The National Association of Agricultural Educators, Inc.
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News & Views


Volume XLIII No. 4 May/June 2001

A Review of High
Stakes Testing:
Who is Smarter––Academic or Vocational Students?

(Submitted at the editor’s request by: Dr. Jack Elliot,
Associate Professor of Agricultural Education,
The University of Arizona)

The question should actually be: "Is a raw score comparison a fair and accurate measure between the two groups?" The answer is "No!" On a recent high stakes test in Arizona, Career and Technical Education (CTE) students scored lower than other students. Yet, when other influences were reviewed and factored into the statistical analysis, the following factors were found to have a significant influence on the score.

• All 5 "special population" areas (handicapped, limited English proficiency, economically disadvantaged, academically disadvantaged and being a single parent) were associated significantly with lower test scores and were found predominantly in the CTE population.

• Scores of higher visual learners (those who learn by seeing) were associated significantly with higher test scores and were found predominantly with non-CTE students.

• Scores of higher kinesthetic learners (those who learn by doing) were associated significantly with lower test scores and were found predominantly with CTE students.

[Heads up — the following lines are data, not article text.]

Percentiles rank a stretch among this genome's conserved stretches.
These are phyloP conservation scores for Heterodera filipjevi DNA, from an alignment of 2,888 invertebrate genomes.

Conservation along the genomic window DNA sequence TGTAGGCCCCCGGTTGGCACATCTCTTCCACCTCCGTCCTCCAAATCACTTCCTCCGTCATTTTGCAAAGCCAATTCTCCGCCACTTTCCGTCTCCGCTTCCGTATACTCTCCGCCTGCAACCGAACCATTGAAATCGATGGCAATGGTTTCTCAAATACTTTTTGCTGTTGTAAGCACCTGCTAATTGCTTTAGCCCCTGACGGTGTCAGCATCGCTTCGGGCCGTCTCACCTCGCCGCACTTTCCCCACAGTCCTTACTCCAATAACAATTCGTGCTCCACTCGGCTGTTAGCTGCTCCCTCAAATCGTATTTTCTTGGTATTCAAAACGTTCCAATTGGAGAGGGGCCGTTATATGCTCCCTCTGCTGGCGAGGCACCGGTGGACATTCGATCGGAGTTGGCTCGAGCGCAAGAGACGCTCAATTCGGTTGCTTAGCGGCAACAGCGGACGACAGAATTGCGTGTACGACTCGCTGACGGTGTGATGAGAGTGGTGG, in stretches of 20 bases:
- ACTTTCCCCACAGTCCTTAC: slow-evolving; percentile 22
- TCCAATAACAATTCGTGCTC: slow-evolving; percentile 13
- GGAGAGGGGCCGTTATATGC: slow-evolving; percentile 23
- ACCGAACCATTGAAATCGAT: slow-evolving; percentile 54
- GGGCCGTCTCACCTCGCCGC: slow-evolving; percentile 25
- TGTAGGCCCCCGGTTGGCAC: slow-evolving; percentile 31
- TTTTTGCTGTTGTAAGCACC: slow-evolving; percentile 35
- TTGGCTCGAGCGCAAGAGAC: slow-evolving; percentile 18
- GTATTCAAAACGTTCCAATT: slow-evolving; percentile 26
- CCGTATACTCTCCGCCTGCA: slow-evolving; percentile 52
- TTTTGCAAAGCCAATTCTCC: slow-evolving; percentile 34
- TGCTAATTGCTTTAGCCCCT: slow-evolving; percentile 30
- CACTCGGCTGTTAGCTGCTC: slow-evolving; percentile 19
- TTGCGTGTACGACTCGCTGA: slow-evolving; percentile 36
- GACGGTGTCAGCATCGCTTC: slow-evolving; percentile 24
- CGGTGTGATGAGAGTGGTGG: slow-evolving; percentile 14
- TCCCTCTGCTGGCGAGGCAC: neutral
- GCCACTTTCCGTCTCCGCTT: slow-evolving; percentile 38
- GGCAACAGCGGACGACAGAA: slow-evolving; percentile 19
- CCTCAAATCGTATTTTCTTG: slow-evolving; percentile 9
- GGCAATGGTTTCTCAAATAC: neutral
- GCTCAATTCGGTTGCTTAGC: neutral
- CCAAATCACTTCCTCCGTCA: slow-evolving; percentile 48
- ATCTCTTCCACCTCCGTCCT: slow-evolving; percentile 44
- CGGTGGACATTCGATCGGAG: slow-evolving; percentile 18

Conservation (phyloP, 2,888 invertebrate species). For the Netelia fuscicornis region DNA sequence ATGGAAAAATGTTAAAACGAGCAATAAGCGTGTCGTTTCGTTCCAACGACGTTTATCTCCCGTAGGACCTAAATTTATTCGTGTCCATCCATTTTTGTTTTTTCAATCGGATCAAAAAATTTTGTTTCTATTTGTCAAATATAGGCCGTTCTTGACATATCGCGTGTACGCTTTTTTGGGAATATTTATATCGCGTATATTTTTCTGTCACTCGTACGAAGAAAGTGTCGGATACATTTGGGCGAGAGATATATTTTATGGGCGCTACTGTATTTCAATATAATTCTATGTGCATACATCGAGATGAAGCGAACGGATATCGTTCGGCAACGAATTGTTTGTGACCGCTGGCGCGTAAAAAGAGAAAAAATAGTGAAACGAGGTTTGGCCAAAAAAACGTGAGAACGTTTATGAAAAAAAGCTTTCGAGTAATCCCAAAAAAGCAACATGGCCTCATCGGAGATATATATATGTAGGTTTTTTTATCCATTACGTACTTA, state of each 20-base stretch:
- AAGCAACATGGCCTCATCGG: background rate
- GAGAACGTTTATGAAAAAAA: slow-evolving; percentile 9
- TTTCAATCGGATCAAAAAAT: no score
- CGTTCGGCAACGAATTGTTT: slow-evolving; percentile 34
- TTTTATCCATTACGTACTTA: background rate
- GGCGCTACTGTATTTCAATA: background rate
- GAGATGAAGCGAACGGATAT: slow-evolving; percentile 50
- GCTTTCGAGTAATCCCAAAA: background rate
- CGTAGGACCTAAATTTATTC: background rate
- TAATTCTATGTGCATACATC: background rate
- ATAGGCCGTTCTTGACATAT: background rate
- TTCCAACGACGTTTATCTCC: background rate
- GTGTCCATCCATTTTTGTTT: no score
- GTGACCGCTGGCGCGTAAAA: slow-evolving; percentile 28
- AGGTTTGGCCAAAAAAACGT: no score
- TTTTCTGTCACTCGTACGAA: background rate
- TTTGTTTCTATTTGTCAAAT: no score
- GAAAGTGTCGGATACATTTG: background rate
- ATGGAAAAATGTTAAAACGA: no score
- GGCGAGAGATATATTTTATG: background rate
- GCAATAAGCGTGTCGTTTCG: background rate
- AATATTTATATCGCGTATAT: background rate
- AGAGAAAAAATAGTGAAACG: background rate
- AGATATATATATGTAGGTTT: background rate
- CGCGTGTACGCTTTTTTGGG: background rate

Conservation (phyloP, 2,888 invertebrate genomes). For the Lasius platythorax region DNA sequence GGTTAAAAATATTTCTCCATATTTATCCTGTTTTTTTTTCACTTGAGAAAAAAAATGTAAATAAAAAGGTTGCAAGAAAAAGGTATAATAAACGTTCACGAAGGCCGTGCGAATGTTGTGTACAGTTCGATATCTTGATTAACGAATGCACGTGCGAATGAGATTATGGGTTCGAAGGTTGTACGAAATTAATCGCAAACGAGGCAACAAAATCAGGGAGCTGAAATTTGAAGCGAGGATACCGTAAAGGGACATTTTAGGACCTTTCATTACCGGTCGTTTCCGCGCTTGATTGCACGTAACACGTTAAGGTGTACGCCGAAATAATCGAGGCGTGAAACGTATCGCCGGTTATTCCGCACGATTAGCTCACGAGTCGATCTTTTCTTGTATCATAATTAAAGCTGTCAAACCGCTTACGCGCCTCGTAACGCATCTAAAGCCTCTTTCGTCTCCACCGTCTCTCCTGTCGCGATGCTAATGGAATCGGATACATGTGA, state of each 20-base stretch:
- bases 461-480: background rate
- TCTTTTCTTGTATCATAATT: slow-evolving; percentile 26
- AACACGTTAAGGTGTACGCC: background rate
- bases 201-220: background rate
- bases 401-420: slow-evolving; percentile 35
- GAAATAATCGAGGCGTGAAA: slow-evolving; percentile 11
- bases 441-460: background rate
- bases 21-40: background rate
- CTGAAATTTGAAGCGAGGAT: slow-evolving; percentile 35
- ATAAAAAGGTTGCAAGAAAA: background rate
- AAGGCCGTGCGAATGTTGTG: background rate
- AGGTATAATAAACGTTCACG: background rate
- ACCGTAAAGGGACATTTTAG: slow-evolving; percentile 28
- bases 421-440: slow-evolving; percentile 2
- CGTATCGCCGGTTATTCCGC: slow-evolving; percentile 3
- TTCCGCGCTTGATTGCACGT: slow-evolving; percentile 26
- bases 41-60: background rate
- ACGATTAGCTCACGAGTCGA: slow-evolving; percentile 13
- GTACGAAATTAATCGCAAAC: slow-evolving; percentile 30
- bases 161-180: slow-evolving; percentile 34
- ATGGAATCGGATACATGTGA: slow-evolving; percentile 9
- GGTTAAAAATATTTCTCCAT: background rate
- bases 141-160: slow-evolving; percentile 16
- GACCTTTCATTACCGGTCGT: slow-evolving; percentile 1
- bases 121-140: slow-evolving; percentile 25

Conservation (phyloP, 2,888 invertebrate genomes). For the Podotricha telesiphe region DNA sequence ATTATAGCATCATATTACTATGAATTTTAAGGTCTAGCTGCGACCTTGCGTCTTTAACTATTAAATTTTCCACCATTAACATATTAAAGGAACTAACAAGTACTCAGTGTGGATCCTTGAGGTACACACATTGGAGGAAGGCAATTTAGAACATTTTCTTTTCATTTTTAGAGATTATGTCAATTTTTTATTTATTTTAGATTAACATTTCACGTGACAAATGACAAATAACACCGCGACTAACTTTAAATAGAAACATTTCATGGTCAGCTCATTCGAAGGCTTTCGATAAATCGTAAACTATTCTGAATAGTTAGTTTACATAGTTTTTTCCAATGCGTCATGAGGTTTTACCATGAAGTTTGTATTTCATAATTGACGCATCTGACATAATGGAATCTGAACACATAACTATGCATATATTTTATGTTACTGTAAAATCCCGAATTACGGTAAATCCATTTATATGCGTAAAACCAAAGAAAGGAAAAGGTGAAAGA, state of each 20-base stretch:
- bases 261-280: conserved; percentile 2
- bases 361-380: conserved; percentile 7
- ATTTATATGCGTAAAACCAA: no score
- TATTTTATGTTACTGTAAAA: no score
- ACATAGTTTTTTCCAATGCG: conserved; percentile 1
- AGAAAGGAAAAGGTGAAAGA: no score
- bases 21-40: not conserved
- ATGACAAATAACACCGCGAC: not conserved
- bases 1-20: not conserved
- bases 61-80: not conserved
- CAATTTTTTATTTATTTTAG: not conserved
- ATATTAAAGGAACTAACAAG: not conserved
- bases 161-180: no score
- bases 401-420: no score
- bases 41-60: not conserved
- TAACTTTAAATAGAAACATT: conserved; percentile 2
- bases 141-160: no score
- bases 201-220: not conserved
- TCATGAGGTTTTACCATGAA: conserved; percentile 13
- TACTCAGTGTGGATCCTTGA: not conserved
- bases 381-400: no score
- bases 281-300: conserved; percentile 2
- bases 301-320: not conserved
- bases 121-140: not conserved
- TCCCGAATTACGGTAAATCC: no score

• Neither gender nor race/ethnicity had an effect on test scores.

Therefore, after controlling for these other influences (extraneous variables), no difference was found between the two groups. This means that CTE and non-CTE students are just different groups of people and a raw score comparison of these two groups is not an appropriate comparison.

Does grouping students according to their special population status affect the comparison? Yes. A higher proportion of CTE students received special population services than non-CTE students. Further, special population student categories were associated with lower test scores.

Does this sound like statistical gibberish? Not at all––the conclusions are simple! Career and technical education students, for the most part, will perform worse than academic students on raw score comparisons. However, when we control for the appropriate extraneous variables in the statistical model (that is when we include these variables into the analysis), there is no difference between CTE and other students on standardized test scores. Comparisons of the raw scores on standardized tests are inappropriate because the groups are different. The differences in raw scores between the two groups can be attributed to the effects of the extraneous variables. The raw score differences between the groups are not due to curriculum choice!

The implications for educators from these findings are important. If extraneous effects are not recognized, understood, and controlled for in statistical analyses, decision makers may view career and technical education students as "not as smart" as academic students.

In today’s world where high stakes testing is becoming more prevalent, CTE teachers and administrators must understand the problems associated with raw score comparisons on standardized tests.


Contents

Ideas Unlimited

NFRBMEA Annual Conference

Hobar Publications

In Memory of Departed Ag Teachers

NAAE Board Restructuring Plan

Teacher Spotlight

Regional Updates

Horticopia

XSAg.com

Summer Teacher Workshop

PGS Update–Turf Materials

2001 Freshman Scholarship Winners

Washington Beat

New NAAE Sponsors

Dates and Events

2001 NAAE Convention Schedule

NAAE Convention Registration Form

NAAE Convention Information

National Ag Ed Listserv


NAAE Convention

December 11-15,
2001

Hotel Monteleone

New Orleans, LA


Continue...


May/June 2001
NAAE News & Views
Page 1